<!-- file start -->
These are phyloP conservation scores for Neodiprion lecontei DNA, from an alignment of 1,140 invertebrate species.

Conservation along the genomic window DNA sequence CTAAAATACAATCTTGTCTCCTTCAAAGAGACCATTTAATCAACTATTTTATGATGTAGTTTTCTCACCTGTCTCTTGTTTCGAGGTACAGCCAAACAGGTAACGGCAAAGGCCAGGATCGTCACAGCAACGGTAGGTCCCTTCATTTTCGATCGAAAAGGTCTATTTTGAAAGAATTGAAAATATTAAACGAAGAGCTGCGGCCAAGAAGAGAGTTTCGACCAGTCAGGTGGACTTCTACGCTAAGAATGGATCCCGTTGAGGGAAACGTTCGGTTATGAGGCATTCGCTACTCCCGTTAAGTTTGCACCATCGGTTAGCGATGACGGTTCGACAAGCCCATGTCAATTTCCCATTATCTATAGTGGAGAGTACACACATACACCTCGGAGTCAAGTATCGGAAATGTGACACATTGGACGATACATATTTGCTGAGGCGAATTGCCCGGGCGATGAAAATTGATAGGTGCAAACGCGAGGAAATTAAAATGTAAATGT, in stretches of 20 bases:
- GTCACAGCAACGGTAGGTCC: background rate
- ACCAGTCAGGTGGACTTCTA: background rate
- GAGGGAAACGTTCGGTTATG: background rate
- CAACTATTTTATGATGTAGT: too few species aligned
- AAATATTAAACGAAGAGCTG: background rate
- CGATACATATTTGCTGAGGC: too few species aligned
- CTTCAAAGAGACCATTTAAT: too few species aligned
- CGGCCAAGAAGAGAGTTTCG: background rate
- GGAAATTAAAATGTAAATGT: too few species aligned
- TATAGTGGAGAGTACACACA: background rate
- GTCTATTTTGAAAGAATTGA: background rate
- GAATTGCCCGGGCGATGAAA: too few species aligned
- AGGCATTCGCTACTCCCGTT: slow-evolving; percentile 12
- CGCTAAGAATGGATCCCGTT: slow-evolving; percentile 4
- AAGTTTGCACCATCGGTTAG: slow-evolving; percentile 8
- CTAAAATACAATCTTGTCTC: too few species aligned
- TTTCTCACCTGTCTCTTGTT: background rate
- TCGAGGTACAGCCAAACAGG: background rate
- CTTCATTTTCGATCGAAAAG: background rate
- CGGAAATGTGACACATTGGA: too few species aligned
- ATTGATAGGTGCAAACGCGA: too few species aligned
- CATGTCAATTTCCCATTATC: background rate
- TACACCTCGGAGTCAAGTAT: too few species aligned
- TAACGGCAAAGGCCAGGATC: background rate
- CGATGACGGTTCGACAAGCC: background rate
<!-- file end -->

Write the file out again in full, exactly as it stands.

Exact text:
These are phyloP conservation scores for Neodiprion lecontei DNA, from an alignment of 1,140 invertebrate species.

Conservation along the genomic window DNA sequence CTAAAATACAATCTTGTCTCCTTCAAAGAGACCATTTAATCAACTATTTTATGATGTAGTTTTCTCACCTGTCTCTTGTTTCGAGGTACAGCCAAACAGGTAACGGCAAAGGCCAGGATCGTCACAGCAACGGTAGGTCCCTTCATTTTCGATCGAAAAGGTCTATTTTGAAAGAATTGAAAATATTAAACGAAGAGCTGCGGCCAAGAAGAGAGTTTCGACCAGTCAGGTGGACTTCTACGCTAAGAATGGATCCCGTTGAGGGAAACGTTCGGTTATGAGGCATTCGCTACTCCCGTTAAGTTTGCACCATCGGTTAGCGATGACGGTTCGACAAGCCCATGTCAATTTCCCATTATCTATAGTGGAGAGTACACACATACACCTCGGAGTCAAGTATCGGAAATGTGACACATTGGACGATACATATTTGCTGAGGCGAATTGCCCGGGCGATGAAAATTGATAGGTGCAAACGCGAGGAAATTAAAATGTAAATGT, in stretches of 20 bases:
- GTCACAGCAACGGTAGGTCC: background rate
- ACCAGTCAGGTGGACTTCTA: background rate
- GAGGGAAACGTTCGGTTATG: background rate
- CAACTATTTTATGATGTAGT: too few species aligned
- AAATATTAAACGAAGAGCTG: background rate
- CGATACATATTTGCTGAGGC: too few species aligned
- CTTCAAAGAGACCATTTAAT: too few species aligned
- CGGCCAAGAAGAGAGTTTCG: background rate
- GGAAATTAAAATGTAAATGT: too few species aligned
- TATAGTGGAGAGTACACACA: background rate
- GTCTATTTTGAAAGAATTGA: background rate
- GAATTGCCCGGGCGATGAAA: too few species aligned
- AGGCATTCGCTACTCCCGTT: slow-evolving; percentile 12
- CGCTAAGAATGGATCCCGTT: slow-evolving; percentile 4
- AAGTTTGCACCATCGGTTAG: slow-evolving; percentile 8
- CTAAAATACAATCTTGTCTC: too few species aligned
- TTTCTCACCTGTCTCTTGTT: background rate
- TCGAGGTACAGCCAAACAGG: background rate
- CTTCATTTTCGATCGAAAAG: background rate
- CGGAAATGTGACACATTGGA: too few species aligned
- ATTGATAGGTGCAAACGCGA: too few species aligned
- CATGTCAATTTCCCATTATC: background rate
- TACACCTCGGAGTCAAGTAT: too few species aligned
- TAACGGCAAAGGCCAGGATC: background rate
- CGATGACGGTTCGACAAGCC: background rate